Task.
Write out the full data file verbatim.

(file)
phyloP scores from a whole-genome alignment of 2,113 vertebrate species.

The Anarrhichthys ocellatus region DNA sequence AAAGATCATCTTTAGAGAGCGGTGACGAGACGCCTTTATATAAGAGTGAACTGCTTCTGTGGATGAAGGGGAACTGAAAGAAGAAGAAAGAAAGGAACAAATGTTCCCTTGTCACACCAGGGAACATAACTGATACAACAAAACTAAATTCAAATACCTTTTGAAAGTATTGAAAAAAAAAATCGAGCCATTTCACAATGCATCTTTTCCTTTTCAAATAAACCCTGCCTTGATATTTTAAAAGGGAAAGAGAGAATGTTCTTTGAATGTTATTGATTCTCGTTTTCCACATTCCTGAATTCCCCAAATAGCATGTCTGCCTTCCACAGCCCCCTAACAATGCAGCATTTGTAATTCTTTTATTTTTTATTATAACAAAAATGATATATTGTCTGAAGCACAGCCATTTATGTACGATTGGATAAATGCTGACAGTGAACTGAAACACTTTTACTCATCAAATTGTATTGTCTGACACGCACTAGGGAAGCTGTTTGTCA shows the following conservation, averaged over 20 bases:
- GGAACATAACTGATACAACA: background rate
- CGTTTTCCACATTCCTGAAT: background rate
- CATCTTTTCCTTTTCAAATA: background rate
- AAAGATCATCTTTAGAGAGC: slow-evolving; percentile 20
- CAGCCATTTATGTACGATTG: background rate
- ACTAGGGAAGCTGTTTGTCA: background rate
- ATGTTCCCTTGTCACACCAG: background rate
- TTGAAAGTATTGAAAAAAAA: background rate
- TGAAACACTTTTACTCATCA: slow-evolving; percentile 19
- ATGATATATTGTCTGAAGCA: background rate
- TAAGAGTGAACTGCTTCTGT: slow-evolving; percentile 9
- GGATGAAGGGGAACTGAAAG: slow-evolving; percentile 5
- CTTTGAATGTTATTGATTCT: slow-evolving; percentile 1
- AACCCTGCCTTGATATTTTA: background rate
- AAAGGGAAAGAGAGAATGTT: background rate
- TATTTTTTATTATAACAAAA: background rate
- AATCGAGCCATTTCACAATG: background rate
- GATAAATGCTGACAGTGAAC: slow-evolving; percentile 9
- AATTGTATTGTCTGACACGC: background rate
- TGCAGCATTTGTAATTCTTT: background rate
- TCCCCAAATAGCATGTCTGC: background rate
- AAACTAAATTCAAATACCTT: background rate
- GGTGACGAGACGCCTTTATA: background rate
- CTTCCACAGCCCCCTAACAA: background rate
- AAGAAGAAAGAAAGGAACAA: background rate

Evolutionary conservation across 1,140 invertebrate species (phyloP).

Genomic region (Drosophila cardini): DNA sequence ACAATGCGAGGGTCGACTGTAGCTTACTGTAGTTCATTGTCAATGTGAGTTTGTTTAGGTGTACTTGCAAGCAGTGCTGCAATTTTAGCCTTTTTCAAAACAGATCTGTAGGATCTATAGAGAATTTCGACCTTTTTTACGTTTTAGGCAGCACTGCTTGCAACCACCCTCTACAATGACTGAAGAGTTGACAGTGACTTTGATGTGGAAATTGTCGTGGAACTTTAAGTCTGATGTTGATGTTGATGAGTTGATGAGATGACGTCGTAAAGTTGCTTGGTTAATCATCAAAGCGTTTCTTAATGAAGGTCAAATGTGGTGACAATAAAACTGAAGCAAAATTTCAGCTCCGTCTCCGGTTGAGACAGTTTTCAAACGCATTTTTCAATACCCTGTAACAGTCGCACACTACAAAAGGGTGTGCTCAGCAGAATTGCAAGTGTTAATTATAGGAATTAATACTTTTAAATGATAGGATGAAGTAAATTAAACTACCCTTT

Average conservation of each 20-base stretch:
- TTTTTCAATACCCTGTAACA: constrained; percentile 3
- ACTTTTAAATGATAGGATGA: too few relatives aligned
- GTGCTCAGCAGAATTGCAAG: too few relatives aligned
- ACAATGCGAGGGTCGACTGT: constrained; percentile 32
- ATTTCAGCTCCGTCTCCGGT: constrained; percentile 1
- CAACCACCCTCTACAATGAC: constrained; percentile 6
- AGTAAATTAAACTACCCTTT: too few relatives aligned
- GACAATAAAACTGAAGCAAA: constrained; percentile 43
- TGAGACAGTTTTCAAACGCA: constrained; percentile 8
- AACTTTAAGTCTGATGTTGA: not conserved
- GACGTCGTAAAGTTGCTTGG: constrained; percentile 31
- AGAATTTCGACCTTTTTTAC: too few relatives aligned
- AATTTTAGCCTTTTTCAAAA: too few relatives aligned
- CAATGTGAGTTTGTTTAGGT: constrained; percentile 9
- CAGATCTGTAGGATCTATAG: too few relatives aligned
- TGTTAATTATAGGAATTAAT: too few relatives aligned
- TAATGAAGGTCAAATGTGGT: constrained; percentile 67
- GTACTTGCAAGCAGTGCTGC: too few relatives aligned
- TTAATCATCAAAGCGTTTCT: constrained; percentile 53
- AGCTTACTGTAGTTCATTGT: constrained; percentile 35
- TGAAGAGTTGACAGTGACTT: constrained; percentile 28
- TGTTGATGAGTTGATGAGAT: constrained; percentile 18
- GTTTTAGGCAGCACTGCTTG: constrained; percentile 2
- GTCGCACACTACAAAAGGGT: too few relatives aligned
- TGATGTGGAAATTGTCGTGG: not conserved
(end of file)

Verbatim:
phyloP scores from a whole-genome alignment of 2,113 vertebrate species.

The Anarrhichthys ocellatus region DNA sequence AAAGATCATCTTTAGAGAGCGGTGACGAGACGCCTTTATATAAGAGTGAACTGCTTCTGTGGATGAAGGGGAACTGAAAGAAGAAGAAAGAAAGGAACAAATGTTCCCTTGTCACACCAGGGAACATAACTGATACAACAAAACTAAATTCAAATACCTTTTGAAAGTATTGAAAAAAAAAATCGAGCCATTTCACAATGCATCTTTTCCTTTTCAAATAAACCCTGCCTTGATATTTTAAAAGGGAAAGAGAGAATGTTCTTTGAATGTTATTGATTCTCGTTTTCCACATTCCTGAATTCCCCAAATAGCATGTCTGCCTTCCACAGCCCCCTAACAATGCAGCATTTGTAATTCTTTTATTTTTTATTATAACAAAAATGATATATTGTCTGAAGCACAGCCATTTATGTACGATTGGATAAATGCTGACAGTGAACTGAAACACTTTTACTCATCAAATTGTATTGTCTGACACGCACTAGGGAAGCTGTTTGTCA shows the following conservation, averaged over 20 bases:
- GGAACATAACTGATACAACA: background rate
- CGTTTTCCACATTCCTGAAT: background rate
- CATCTTTTCCTTTTCAAATA: background rate
- AAAGATCATCTTTAGAGAGC: slow-evolving; percentile 20
- CAGCCATTTATGTACGATTG: background rate
- ACTAGGGAAGCTGTTTGTCA: background rate
- ATGTTCCCTTGTCACACCAG: background rate
- TTGAAAGTATTGAAAAAAAA: background rate
- TGAAACACTTTTACTCATCA: slow-evolving; percentile 19
- ATGATATATTGTCTGAAGCA: background rate
- TAAGAGTGAACTGCTTCTGT: slow-evolving; percentile 9
- GGATGAAGGGGAACTGAAAG: slow-evolving; percentile 5
- CTTTGAATGTTATTGATTCT: slow-evolving; percentile 1
- AACCCTGCCTTGATATTTTA: background rate
- AAAGGGAAAGAGAGAATGTT: background rate
- TATTTTTTATTATAACAAAA: background rate
- AATCGAGCCATTTCACAATG: background rate
- GATAAATGCTGACAGTGAAC: slow-evolving; percentile 9
- AATTGTATTGTCTGACACGC: background rate
- TGCAGCATTTGTAATTCTTT: background rate
- TCCCCAAATAGCATGTCTGC: background rate
- AAACTAAATTCAAATACCTT: background rate
- GGTGACGAGACGCCTTTATA: background rate
- CTTCCACAGCCCCCTAACAA: background rate
- AAGAAGAAAGAAAGGAACAA: background rate

Evolutionary conservation across 1,140 invertebrate species (phyloP).

Genomic region (Drosophila cardini): DNA sequence ACAATGCGAGGGTCGACTGTAGCTTACTGTAGTTCATTGTCAATGTGAGTTTGTTTAGGTGTACTTGCAAGCAGTGCTGCAATTTTAGCCTTTTTCAAAACAGATCTGTAGGATCTATAGAGAATTTCGACCTTTTTTACGTTTTAGGCAGCACTGCTTGCAACCACCCTCTACAATGACTGAAGAGTTGACAGTGACTTTGATGTGGAAATTGTCGTGGAACTTTAAGTCTGATGTTGATGTTGATGAGTTGATGAGATGACGTCGTAAAGTTGCTTGGTTAATCATCAAAGCGTTTCTTAATGAAGGTCAAATGTGGTGACAATAAAACTGAAGCAAAATTTCAGCTCCGTCTCCGGTTGAGACAGTTTTCAAACGCATTTTTCAATACCCTGTAACAGTCGCACACTACAAAAGGGTGTGCTCAGCAGAATTGCAAGTGTTAATTATAGGAATTAATACTTTTAAATGATAGGATGAAGTAAATTAAACTACCCTTT

Average conservation of each 20-base stretch:
- TTTTTCAATACCCTGTAACA: constrained; percentile 3
- ACTTTTAAATGATAGGATGA: too few relatives aligned
- GTGCTCAGCAGAATTGCAAG: too few relatives aligned
- ACAATGCGAGGGTCGACTGT: constrained; percentile 32
- ATTTCAGCTCCGTCTCCGGT: constrained; percentile 1
- CAACCACCCTCTACAATGAC: constrained; percentile 6
- AGTAAATTAAACTACCCTTT: too few relatives aligned
- GACAATAAAACTGAAGCAAA: constrained; percentile 43
- TGAGACAGTTTTCAAACGCA: constrained; percentile 8
- AACTTTAAGTCTGATGTTGA: not conserved
- GACGTCGTAAAGTTGCTTGG: constrained; percentile 31
- AGAATTTCGACCTTTTTTAC: too few relatives aligned
- AATTTTAGCCTTTTTCAAAA: too few relatives aligned
- CAATGTGAGTTTGTTTAGGT: constrained; percentile 9
- CAGATCTGTAGGATCTATAG: too few relatives aligned
- TGTTAATTATAGGAATTAAT: too few relatives aligned
- TAATGAAGGTCAAATGTGGT: constrained; percentile 67
- GTACTTGCAAGCAGTGCTGC: too few relatives aligned
- TTAATCATCAAAGCGTTTCT: constrained; percentile 53
- AGCTTACTGTAGTTCATTGT: constrained; percentile 35
- TGAAGAGTTGACAGTGACTT: constrained; percentile 28
- TGTTGATGAGTTGATGAGAT: constrained; percentile 18
- GTTTTAGGCAGCACTGCTTG: constrained; percentile 2
- GTCGCACACTACAAAAGGGT: too few relatives aligned
- TGATGTGGAAATTGTCGTGG: not conserved